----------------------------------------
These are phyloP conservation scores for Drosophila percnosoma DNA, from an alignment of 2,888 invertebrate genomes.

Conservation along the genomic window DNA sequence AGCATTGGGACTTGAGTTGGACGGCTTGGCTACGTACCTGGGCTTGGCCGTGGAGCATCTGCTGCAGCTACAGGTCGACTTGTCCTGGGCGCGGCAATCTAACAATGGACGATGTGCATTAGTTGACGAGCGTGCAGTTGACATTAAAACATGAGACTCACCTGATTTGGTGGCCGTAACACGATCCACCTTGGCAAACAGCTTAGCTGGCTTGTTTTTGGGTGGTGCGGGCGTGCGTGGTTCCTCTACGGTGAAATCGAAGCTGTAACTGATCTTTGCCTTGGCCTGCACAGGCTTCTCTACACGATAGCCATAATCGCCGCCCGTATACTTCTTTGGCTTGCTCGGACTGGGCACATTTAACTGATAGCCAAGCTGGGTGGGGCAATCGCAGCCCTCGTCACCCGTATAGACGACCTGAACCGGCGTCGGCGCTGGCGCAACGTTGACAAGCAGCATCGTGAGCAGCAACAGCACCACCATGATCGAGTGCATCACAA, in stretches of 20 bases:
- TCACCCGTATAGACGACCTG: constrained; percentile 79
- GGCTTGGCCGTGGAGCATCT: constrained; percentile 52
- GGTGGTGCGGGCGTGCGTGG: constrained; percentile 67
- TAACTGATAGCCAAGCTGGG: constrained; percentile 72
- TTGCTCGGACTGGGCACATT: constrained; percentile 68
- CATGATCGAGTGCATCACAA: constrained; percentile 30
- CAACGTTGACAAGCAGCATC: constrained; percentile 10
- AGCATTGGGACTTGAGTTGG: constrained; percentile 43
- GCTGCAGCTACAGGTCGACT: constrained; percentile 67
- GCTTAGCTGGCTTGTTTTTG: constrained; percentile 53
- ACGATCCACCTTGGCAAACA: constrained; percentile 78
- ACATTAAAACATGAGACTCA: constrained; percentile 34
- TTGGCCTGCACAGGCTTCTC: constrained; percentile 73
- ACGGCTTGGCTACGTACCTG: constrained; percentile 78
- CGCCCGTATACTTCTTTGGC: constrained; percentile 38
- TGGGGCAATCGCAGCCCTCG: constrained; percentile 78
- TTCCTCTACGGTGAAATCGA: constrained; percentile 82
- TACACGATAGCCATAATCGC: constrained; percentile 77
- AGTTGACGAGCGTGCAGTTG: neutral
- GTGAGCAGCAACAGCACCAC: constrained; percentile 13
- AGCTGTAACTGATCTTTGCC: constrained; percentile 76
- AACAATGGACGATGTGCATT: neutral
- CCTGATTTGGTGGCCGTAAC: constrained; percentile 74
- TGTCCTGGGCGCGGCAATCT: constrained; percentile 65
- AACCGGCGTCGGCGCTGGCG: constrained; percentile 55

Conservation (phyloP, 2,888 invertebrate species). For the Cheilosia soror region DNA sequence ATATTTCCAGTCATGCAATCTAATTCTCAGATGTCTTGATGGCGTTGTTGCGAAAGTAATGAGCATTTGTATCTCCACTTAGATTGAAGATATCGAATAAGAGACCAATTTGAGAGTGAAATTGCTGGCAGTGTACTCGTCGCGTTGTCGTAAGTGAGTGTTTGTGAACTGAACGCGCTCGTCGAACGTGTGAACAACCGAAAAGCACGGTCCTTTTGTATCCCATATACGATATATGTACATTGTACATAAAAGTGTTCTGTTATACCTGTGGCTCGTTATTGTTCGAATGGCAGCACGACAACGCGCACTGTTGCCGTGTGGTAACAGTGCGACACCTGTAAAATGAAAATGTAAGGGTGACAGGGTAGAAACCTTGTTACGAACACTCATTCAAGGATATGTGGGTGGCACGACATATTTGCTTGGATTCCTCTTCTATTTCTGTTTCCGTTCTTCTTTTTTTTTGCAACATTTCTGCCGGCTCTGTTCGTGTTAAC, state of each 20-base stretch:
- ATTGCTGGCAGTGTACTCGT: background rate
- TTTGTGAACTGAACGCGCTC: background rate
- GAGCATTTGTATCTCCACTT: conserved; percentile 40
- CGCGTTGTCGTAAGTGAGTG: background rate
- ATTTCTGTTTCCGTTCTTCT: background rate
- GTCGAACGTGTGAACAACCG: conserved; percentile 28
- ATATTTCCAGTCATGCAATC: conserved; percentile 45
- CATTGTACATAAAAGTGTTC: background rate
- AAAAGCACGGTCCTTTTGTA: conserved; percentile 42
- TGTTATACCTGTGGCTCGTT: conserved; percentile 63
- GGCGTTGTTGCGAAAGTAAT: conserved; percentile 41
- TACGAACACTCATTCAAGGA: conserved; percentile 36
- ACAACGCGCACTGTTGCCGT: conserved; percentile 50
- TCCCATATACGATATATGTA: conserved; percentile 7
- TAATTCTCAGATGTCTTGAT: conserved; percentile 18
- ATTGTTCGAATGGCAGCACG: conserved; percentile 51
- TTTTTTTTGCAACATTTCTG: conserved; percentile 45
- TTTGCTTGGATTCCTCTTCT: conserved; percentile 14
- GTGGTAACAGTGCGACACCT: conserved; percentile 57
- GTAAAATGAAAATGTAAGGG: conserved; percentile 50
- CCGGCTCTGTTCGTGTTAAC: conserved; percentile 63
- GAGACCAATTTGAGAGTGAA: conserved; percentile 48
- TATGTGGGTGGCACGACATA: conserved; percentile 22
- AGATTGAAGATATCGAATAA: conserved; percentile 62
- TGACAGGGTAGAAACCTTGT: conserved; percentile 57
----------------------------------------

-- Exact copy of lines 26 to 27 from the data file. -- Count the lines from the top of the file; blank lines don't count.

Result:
- TGTCCTGGGCGCGGCAATCT: constrained; percentile 65
- AACCGGCGTCGGCGCTGGCG: constrained; percentile 55